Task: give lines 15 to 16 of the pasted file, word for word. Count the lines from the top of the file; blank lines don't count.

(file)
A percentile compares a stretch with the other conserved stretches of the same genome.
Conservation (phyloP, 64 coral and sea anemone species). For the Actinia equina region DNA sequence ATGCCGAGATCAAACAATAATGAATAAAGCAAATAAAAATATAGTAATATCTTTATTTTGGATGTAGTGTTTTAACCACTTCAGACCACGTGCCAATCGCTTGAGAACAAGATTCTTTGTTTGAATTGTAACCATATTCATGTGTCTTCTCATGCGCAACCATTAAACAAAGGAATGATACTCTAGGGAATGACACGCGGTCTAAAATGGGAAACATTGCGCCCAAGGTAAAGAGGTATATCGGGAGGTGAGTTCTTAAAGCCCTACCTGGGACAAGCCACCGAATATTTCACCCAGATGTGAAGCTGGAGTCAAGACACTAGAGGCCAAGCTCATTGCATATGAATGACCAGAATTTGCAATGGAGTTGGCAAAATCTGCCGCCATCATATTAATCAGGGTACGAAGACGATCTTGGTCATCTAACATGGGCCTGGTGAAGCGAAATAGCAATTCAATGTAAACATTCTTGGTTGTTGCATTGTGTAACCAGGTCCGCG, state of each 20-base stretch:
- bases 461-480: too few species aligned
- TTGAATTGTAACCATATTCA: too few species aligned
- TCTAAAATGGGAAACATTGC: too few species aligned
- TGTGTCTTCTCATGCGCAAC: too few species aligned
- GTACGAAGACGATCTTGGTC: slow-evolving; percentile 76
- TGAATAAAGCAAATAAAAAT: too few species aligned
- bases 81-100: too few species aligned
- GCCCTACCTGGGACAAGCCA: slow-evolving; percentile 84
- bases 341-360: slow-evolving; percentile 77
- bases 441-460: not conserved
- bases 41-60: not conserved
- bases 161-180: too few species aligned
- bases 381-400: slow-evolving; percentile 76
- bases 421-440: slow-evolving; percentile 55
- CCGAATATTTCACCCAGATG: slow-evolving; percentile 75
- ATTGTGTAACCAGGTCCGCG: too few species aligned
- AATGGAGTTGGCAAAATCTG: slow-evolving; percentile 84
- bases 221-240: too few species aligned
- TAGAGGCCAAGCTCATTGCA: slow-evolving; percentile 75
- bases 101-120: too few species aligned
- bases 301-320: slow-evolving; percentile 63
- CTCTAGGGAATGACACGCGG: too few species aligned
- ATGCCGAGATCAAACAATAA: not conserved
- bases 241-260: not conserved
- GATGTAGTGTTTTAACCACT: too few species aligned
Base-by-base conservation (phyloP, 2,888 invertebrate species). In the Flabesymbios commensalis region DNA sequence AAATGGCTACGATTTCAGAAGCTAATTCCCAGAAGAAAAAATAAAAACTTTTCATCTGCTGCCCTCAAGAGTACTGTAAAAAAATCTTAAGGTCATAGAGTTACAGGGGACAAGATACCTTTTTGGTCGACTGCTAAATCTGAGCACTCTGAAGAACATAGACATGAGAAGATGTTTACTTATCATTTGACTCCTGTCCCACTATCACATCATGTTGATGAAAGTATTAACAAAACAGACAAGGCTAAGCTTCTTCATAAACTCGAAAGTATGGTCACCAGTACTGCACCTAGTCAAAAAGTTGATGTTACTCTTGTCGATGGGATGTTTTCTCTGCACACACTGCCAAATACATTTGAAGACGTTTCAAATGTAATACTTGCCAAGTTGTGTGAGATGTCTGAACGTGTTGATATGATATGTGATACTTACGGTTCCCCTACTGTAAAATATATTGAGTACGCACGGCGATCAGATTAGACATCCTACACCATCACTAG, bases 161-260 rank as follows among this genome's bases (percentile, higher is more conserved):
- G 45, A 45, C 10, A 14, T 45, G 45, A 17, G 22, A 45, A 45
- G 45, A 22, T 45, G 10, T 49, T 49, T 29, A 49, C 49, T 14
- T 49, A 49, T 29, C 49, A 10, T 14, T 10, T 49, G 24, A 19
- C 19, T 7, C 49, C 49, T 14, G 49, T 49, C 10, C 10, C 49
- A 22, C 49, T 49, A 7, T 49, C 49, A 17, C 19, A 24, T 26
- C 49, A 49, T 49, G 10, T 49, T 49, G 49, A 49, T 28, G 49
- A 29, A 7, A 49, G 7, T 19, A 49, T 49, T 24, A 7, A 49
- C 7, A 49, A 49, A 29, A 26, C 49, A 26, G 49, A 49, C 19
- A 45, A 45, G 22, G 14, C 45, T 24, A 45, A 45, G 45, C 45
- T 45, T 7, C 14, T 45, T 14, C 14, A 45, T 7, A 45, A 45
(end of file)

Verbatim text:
- bases 381-400: slow-evolving; percentile 76
- bases 421-440: slow-evolving; percentile 55